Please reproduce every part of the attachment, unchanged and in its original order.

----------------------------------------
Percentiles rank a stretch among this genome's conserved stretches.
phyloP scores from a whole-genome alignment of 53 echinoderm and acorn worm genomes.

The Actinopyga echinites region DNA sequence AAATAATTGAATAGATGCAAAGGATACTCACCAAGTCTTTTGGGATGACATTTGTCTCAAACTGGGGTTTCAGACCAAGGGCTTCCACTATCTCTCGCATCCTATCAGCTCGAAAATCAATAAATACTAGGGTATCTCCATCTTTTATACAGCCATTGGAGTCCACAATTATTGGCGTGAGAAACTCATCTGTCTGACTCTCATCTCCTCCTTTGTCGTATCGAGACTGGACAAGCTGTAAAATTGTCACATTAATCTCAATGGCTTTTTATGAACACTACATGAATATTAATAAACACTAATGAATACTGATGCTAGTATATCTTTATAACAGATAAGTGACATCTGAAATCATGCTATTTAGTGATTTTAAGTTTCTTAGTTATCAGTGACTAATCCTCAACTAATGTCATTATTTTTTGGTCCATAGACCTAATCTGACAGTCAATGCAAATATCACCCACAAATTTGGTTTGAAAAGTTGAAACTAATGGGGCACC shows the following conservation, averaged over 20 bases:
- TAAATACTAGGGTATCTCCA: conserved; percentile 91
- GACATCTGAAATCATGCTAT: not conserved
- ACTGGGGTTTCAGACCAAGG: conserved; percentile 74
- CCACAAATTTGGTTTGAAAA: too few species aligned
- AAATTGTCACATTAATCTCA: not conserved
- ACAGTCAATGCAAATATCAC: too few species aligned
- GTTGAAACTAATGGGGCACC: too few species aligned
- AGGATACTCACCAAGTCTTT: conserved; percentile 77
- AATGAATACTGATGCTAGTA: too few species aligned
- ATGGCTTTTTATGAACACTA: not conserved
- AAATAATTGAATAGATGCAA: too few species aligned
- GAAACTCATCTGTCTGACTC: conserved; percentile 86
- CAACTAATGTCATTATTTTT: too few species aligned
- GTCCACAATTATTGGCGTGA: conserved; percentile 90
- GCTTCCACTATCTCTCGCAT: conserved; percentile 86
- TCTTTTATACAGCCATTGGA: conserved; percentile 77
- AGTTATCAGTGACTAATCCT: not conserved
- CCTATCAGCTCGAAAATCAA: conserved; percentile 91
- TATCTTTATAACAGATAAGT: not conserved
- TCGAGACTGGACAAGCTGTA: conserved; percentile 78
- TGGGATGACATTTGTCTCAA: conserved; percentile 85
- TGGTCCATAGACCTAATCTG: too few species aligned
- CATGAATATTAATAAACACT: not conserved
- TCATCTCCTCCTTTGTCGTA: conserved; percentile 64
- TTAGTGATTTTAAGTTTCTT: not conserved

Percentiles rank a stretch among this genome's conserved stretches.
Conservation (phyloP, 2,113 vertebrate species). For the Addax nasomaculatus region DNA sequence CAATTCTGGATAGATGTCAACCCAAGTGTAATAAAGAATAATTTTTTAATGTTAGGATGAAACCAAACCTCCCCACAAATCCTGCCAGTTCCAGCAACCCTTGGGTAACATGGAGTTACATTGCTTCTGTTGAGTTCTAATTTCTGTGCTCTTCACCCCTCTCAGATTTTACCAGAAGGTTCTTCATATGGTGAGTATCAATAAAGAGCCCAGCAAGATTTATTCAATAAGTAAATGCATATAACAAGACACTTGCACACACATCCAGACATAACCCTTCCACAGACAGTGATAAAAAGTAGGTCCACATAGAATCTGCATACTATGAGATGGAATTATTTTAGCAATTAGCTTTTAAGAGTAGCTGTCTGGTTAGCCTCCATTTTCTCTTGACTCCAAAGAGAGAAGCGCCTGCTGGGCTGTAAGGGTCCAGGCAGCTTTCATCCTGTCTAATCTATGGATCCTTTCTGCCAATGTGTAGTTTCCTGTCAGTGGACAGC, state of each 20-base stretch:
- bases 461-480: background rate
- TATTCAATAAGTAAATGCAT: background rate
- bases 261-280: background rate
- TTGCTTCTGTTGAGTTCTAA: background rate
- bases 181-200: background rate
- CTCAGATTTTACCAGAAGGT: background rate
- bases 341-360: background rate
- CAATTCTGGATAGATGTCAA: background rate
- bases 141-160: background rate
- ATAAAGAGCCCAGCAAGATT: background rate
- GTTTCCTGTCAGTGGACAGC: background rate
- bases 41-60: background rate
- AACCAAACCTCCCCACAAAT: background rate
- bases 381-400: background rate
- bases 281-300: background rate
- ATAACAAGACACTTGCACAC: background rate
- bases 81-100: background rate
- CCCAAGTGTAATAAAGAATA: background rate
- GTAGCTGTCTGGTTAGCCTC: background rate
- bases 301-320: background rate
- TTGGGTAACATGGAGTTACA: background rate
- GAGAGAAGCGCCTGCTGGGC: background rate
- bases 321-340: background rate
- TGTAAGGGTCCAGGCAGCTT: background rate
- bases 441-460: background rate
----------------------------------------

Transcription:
Percentiles rank a stretch among this genome's conserved stretches.
phyloP scores from a whole-genome alignment of 53 echinoderm and acorn worm genomes.

The Actinopyga echinites region DNA sequence AAATAATTGAATAGATGCAAAGGATACTCACCAAGTCTTTTGGGATGACATTTGTCTCAAACTGGGGTTTCAGACCAAGGGCTTCCACTATCTCTCGCATCCTATCAGCTCGAAAATCAATAAATACTAGGGTATCTCCATCTTTTATACAGCCATTGGAGTCCACAATTATTGGCGTGAGAAACTCATCTGTCTGACTCTCATCTCCTCCTTTGTCGTATCGAGACTGGACAAGCTGTAAAATTGTCACATTAATCTCAATGGCTTTTTATGAACACTACATGAATATTAATAAACACTAATGAATACTGATGCTAGTATATCTTTATAACAGATAAGTGACATCTGAAATCATGCTATTTAGTGATTTTAAGTTTCTTAGTTATCAGTGACTAATCCTCAACTAATGTCATTATTTTTTGGTCCATAGACCTAATCTGACAGTCAATGCAAATATCACCCACAAATTTGGTTTGAAAAGTTGAAACTAATGGGGCACC shows the following conservation, averaged over 20 bases:
- TAAATACTAGGGTATCTCCA: conserved; percentile 91
- GACATCTGAAATCATGCTAT: not conserved
- ACTGGGGTTTCAGACCAAGG: conserved; percentile 74
- CCACAAATTTGGTTTGAAAA: too few species aligned
- AAATTGTCACATTAATCTCA: not conserved
- ACAGTCAATGCAAATATCAC: too few species aligned
- GTTGAAACTAATGGGGCACC: too few species aligned
- AGGATACTCACCAAGTCTTT: conserved; percentile 77
- AATGAATACTGATGCTAGTA: too few species aligned
- ATGGCTTTTTATGAACACTA: not conserved
- AAATAATTGAATAGATGCAA: too few species aligned
- GAAACTCATCTGTCTGACTC: conserved; percentile 86
- CAACTAATGTCATTATTTTT: too few species aligned
- GTCCACAATTATTGGCGTGA: conserved; percentile 90
- GCTTCCACTATCTCTCGCAT: conserved; percentile 86
- TCTTTTATACAGCCATTGGA: conserved; percentile 77
- AGTTATCAGTGACTAATCCT: not conserved
- CCTATCAGCTCGAAAATCAA: conserved; percentile 91
- TATCTTTATAACAGATAAGT: not conserved
- TCGAGACTGGACAAGCTGTA: conserved; percentile 78
- TGGGATGACATTTGTCTCAA: conserved; percentile 85
- TGGTCCATAGACCTAATCTG: too few species aligned
- CATGAATATTAATAAACACT: not conserved
- TCATCTCCTCCTTTGTCGTA: conserved; percentile 64
- TTAGTGATTTTAAGTTTCTT: not conserved

Percentiles rank a stretch among this genome's conserved stretches.
Conservation (phyloP, 2,113 vertebrate species). For the Addax nasomaculatus region DNA sequence CAATTCTGGATAGATGTCAACCCAAGTGTAATAAAGAATAATTTTTTAATGTTAGGATGAAACCAAACCTCCCCACAAATCCTGCCAGTTCCAGCAACCCTTGGGTAACATGGAGTTACATTGCTTCTGTTGAGTTCTAATTTCTGTGCTCTTCACCCCTCTCAGATTTTACCAGAAGGTTCTTCATATGGTGAGTATCAATAAAGAGCCCAGCAAGATTTATTCAATAAGTAAATGCATATAACAAGACACTTGCACACACATCCAGACATAACCCTTCCACAGACAGTGATAAAAAGTAGGTCCACATAGAATCTGCATACTATGAGATGGAATTATTTTAGCAATTAGCTTTTAAGAGTAGCTGTCTGGTTAGCCTCCATTTTCTCTTGACTCCAAAGAGAGAAGCGCCTGCTGGGCTGTAAGGGTCCAGGCAGCTTTCATCCTGTCTAATCTATGGATCCTTTCTGCCAATGTGTAGTTTCCTGTCAGTGGACAGC, state of each 20-base stretch:
- bases 461-480: background rate
- TATTCAATAAGTAAATGCAT: background rate
- bases 261-280: background rate
- TTGCTTCTGTTGAGTTCTAA: background rate
- bases 181-200: background rate
- CTCAGATTTTACCAGAAGGT: background rate
- bases 341-360: background rate
- CAATTCTGGATAGATGTCAA: background rate
- bases 141-160: background rate
- ATAAAGAGCCCAGCAAGATT: background rate
- GTTTCCTGTCAGTGGACAGC: background rate
- bases 41-60: background rate
- AACCAAACCTCCCCACAAAT: background rate
- bases 381-400: background rate
- bases 281-300: background rate
- ATAACAAGACACTTGCACAC: background rate
- bases 81-100: background rate
- CCCAAGTGTAATAAAGAATA: background rate
- GTAGCTGTCTGGTTAGCCTC: background rate
- bases 301-320: background rate
- TTGGGTAACATGGAGTTACA: background rate
- GAGAGAAGCGCCTGCTGGGC: background rate
- bases 321-340: background rate
- TGTAAGGGTCCAGGCAGCTT: background rate
- bases 441-460: background rate